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Icy fowling in years gone by

Over the Yuletide period we receive many Christmas cards depicting shooting scenes. Most of these show pheasants or woodcock breaking cover from a woodland floor blanketed with snow, the gaunt branches of the oaks bedecked with an icing-cake layer of brittle white, but in Wales and the south of England, this kind of scene is receding further and further into the realms of fairytale ? where have all the cold winters gone?

On the Somerset Levels, the most recent cold snap was in January 2003. The placid floodwater froze over and I saw some 30 white-fronted geese on Curry Moor, driven south
west from the upper Severn estuary. Wildfowl gathered in huge numbers to rest where there was flowing water; any greensward that broke through the frost layer was a target for night-time feeding. The cold weather lasted all of three days before a rapid thaw set ? that was the extent of the winter.

Like many wildfowlers, I have made a point of recording all my shooting since the age of eight in a gamebook, and I have to go a long way back to recall coastal wildfowling in truly
harsh conditions?

Back to school

The week before it had snowed quite heavily, enough to cancel all the school buses, though the school remained open. It was an adventure to walk the three miles to Llandysul along roads that only saw the occasional intrepid Royal Mail van clanking along on tyre chains. With barely one-third of the school?s usual population in attendance, a carnival atmosphere reigned, with ad hoc mixed-age lessons, film shows and concerts. Late in the week a partial thaw set in and the roads were cleared ? school reverted to normal. Reports from further north told of severe sub-zero temperatures, however, and, with my brother Jim ? at 19, six years older than me, and a car driver ? a wildfowling expedition to the Dyfi estuary was planned for the early hours of Saturday. We left the house at midnight on Friday.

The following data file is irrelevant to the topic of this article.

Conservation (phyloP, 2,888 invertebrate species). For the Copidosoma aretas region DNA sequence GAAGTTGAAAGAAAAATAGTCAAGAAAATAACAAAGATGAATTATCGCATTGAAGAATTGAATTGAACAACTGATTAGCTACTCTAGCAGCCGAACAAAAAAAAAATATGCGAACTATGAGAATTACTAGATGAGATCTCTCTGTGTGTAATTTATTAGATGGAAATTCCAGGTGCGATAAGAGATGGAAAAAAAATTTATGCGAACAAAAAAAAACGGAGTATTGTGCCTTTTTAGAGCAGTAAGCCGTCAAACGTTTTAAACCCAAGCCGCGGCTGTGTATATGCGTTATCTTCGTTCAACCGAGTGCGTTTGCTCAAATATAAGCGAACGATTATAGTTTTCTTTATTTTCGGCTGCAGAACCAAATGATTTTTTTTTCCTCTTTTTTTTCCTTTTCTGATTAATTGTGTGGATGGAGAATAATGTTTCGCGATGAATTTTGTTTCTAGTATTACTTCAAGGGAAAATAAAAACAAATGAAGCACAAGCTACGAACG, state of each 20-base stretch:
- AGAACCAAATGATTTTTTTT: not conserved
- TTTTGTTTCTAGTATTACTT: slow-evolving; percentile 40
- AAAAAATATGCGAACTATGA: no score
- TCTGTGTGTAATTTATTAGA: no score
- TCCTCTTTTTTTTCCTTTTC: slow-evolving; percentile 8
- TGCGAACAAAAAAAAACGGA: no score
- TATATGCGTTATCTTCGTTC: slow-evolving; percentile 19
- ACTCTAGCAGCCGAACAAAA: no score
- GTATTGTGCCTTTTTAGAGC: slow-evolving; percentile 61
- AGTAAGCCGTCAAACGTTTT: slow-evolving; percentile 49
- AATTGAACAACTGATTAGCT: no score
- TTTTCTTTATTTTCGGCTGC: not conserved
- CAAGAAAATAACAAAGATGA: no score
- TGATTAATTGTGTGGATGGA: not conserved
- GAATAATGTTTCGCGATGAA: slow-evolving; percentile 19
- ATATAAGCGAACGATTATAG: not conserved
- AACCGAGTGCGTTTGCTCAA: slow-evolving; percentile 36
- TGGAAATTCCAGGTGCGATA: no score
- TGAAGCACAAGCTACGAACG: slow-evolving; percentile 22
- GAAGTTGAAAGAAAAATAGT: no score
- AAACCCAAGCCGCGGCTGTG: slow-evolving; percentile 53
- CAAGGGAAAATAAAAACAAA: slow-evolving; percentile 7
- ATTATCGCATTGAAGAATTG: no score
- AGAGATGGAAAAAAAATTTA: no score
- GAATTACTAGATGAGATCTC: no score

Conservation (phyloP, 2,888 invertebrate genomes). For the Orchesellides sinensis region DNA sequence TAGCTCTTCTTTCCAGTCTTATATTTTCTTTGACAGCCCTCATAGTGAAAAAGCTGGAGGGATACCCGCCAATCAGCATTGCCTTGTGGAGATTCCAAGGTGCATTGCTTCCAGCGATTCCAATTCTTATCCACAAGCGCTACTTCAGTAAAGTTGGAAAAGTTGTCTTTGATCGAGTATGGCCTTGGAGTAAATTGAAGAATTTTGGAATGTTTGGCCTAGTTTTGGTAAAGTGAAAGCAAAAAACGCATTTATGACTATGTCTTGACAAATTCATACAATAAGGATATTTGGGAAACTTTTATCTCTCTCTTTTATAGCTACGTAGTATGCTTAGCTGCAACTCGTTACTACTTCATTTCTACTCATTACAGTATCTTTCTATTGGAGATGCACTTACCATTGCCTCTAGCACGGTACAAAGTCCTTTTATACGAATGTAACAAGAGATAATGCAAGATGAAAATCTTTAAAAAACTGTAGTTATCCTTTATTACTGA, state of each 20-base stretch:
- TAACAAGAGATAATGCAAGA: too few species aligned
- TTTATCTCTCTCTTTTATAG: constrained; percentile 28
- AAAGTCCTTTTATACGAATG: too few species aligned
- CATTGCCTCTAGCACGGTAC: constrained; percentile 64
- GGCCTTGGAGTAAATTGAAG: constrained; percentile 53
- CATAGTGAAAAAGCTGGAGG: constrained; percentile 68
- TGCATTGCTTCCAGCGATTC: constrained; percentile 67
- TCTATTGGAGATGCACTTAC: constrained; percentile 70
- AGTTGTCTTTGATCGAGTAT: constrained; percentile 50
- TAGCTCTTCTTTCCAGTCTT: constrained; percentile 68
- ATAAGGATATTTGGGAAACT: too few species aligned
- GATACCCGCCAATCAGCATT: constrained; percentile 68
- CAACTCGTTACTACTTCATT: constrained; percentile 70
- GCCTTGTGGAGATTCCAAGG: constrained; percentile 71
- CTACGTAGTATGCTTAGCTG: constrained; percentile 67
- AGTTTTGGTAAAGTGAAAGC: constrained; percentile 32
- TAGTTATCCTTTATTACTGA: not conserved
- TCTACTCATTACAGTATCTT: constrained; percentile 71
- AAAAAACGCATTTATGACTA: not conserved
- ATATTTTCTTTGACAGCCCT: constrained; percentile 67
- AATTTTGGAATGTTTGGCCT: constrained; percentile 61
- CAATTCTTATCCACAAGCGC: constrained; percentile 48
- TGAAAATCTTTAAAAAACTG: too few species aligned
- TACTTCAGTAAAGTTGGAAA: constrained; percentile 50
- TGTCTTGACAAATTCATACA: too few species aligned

At first we made good time, as the roads were reasonably clear, but north of Aberaeron conditions became increasingly tricky. Several slides and a near piling-the-car-into-a-hedge incident made progress more circumspect. Almost six hours after setting out we parked up on the track leading to the saltings. There was no time to lose if we were to be in position by dawn; we still had a two-mile walk ahead of us.

The freezing air hit us with a shock as we opened the car doors, but pullovers, coats and waders were quickly struggled into, cartridges stuffed into pockets and guns un-shipped, as Jim slung the food and Thermos haversack over his shoulder. We set out to walk the straight track along the deep canal to the railway bridge on the sea wall. Within yards my breath was freezing on my balaclava.